Working Hard or Hardly Working?

In a recent article on, Vanessa Wong discusses the growing trend of employees working from home. According to a survey that polled over 1,000 American office workers, a substantial portion of them admitted to participating in various leisure activities while “on the clock” during work hours. Some of those surveyed even admitted to napping or drinking alcohol.


Somewhat surprisingly, preliminary studies performed by Stanford University found that some at-home employees are actually more productive than their more traditionally office-based counterparts. Some of the telecommuting employees mentioned within the article said that they highly value the benefits for working from home, such as flexibility of time management and family needs. Half of those surveyed also stated that their bosses oppose the practice of working from home.

This article interested me because my life is personally affected by the “work-at-home” trend. My husband works in a project management position and is afforded the opportunity to work remotely on a daily basis. Though the distractions of home life can sometimes be difficult to deal with, he has also proven himself as one of the most productive, successful employees within his peer group.

Home-based employees could be difficult from a manager’s perspective because it can be more difficult to oversee and control what is happening and companies likely would not like to be paying wages to employees who are not actively performing while on duty. However, productivity is a key component for successful organizations and, if this survey’s results are a true indicator, loss of some control might be a worthwhile trade-off for a more productive employee.

Furthermore, there is an increasing expectation for employees to be in a constant state of availability. Smart phones and laptops have made it possible, and sometimes mandatory, for employees to remain connected at all hours of the day and all days of the week. Business life and personal life used to be clearly defined areas, but they have now bled over into each other’s territories. Advances in technologies are helping the definitions of employment evolve. For many positions, working from home is simply not possible, but for others, it is a definite possibility. I believe that if home-based employees continue to show productivity, the practice of telecommuting may become even more common place in the years to come.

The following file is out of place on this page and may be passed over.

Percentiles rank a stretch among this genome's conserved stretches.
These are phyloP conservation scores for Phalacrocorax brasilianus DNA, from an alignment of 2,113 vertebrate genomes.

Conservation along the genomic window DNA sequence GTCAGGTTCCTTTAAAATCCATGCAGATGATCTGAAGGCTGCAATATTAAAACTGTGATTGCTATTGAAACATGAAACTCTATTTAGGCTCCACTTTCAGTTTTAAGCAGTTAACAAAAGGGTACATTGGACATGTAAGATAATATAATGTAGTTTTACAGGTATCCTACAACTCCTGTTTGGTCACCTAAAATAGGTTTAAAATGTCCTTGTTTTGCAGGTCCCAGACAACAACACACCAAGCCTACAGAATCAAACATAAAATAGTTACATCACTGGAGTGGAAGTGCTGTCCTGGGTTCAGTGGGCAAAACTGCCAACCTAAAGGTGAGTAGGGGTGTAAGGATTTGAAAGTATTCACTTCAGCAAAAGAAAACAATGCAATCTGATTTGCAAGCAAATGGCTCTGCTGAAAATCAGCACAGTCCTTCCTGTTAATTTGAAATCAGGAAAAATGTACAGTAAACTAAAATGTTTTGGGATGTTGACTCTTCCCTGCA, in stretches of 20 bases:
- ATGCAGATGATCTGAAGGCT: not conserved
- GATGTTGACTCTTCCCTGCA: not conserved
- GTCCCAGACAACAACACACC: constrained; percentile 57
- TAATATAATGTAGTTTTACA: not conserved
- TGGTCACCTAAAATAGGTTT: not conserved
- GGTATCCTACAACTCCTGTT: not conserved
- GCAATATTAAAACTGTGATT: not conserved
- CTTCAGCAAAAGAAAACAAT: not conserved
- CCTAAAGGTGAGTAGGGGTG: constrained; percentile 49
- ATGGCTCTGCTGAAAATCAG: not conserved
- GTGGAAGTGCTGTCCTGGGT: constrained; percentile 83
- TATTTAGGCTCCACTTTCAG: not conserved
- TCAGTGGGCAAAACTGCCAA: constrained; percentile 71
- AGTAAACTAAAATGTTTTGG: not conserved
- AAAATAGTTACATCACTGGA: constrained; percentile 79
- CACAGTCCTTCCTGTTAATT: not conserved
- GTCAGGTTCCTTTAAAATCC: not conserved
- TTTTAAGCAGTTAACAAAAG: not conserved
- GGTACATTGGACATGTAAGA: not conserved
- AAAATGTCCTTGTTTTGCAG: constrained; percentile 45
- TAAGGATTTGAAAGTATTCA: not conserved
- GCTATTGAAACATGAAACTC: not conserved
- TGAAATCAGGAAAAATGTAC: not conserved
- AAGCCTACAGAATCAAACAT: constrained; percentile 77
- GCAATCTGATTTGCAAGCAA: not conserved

4 thoughts on “Working Hard or Hardly Working?

  1. I think that working from home might be distracting, especially when you have children running around you constantly asking for something. I would love to work from home because I would have more flexible schedule, however I might not be as productive as working in the office. There is always a pressure that someone is watching you to see if your doing your job and if your at home I guarantee you, you will be looking at something else while working. working from home has their pluses and minuses so I think it all depends on what kind of person you are (easily destructed).

  2. This article was very interesting, I can already see that the number of people that work from home is increasing. While I do not think that working from home is a more productive way for everyone, I do believe that it all depend on a person and on the job that they are working. If the job that they work at is more goal oriented, then I can definitely see how working from home could be applied and work well for the person as well as for the company.

  3. I found it very interesting that studies show at-home employees are often more productive than their office based counterparts. I do not think the success of at-home work depends on the job, but more on the person. I’m sure it would be a very good suit for some business professionals, however, I’m sure others would despise the idea.

  4. I think that there are so many side effects from moving the workplace from the office to the home. Not only the issue of distraction, but also the issue of connectivity with other employees and the company itself. Working with people is more than just talking with them (like telecommuting), its also the relationships you build to help solve problems. The idea of the company becomes more distant too, when you are simply not there. I think the psychological and social ramifications should definately be researched a lot more, before mass movements of working from home are really endorsed.

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